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I am running a Java application using Termux. I need a media folder to store a folder named DSKEYS with pfx key file because the Java application needs that pfx file from media/DSKEYS/.

I could not find the media folder inside usr, so I created it myself and copied the DSKEYS folder with the pfx file into it. However, the pfx key cannot be found by the application.

Where is the media folder on Termux?

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  • Also posted on Unix.SE with more context: unix.stackexchange.com/q/749632/90391
    – Andrew T.
    Commented Jun 23, 2023 at 6:52
  • Welcome to Android Enthusiasts. There's probably some missing context on this question compared to your question on Unix.SE that the Java app is supposed to run on Linux OS, not Android OS. While I don't know how the app works (e.g. where the app looks for the exact path specifically), perhaps Where is the folder that Termux defaults to? might help. Good luck.
    – Andrew T.
    Commented Jun 23, 2023 at 6:56

1 Answer 1

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Recently I myself have come across this situation and can say with confidence that the question is perfectly valid. Termux is an Android terminal emulator and Linux environment application that works directly with no rooting or setup required. A minimal base system is installed automatically, additional packages are available using its package manager - pkg (https://wiki.termux.com/wiki/Main_Page).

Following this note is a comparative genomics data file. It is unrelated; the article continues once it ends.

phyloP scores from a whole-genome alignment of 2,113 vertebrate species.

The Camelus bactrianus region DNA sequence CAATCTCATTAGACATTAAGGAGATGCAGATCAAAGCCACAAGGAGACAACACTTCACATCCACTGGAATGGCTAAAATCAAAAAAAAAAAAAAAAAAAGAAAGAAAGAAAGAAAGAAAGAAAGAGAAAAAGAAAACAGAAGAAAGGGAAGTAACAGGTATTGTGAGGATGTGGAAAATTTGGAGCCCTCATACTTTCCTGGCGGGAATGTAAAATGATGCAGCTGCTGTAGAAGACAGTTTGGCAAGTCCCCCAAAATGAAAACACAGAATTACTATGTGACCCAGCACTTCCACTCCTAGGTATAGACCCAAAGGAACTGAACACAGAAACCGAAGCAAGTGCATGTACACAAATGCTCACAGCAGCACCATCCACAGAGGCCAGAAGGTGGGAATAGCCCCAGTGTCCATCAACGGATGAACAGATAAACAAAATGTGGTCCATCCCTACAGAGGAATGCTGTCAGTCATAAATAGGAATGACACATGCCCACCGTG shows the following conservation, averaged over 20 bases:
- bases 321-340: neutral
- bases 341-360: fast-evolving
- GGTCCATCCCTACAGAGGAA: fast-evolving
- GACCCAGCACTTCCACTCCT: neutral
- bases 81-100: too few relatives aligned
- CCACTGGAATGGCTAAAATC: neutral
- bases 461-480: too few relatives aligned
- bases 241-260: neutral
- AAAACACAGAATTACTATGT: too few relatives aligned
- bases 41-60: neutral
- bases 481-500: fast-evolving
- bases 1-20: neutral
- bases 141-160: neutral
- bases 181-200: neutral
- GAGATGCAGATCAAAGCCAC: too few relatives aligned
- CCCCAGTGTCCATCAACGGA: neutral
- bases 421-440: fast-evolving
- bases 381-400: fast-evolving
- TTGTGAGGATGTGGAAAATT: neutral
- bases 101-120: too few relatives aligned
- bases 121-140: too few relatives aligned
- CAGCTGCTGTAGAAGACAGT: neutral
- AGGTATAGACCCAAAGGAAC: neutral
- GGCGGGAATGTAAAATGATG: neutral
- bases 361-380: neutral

You can install Java Runtime Environment with pkg:

pkg search openjdk

if you find a version of openjdk available, for example: presently openjdk-17 is available

install it using command:

pkg install openjdk-17

However, undoubtedly there are several important differences between Termux and a real Linux environment, one of which is certainly the directory structures. Termux does not follow Filesystem Hierarchy Standard unlike majority of Linux distributions. You cannot find directories like /bin, /etc, /usr, /tmp, /media and others at the usual locations. Thus, all programs must be patched and recompiled to meet requirements of the Termux environment otherwise they will not be able to find their configuration files or other data.

Luckily there is an alternative way to solve this problem in certain situations: if you need a classical Linux file system layout, you may try to use termux-chroot (command) from package 'proot':

For more info please refer to https://wiki.termux.com/wiki/Differences_from_Linux.

pkg install proot

after the installation, to obtain linux-like file system layout run command right inside Termux:

termux-chroot

After that you should be able to see standard linux paths like /tmp, /etc, /usr and others. If you still don't see /media folder, create it with commands:

cd /
mkdir media
cd media
mkdir DSKEYS

or:

cd /
mkdir -p media/DSKEYS

and place your .pfx files in here.

If everything is done right Java application should be able to see your files without problems.

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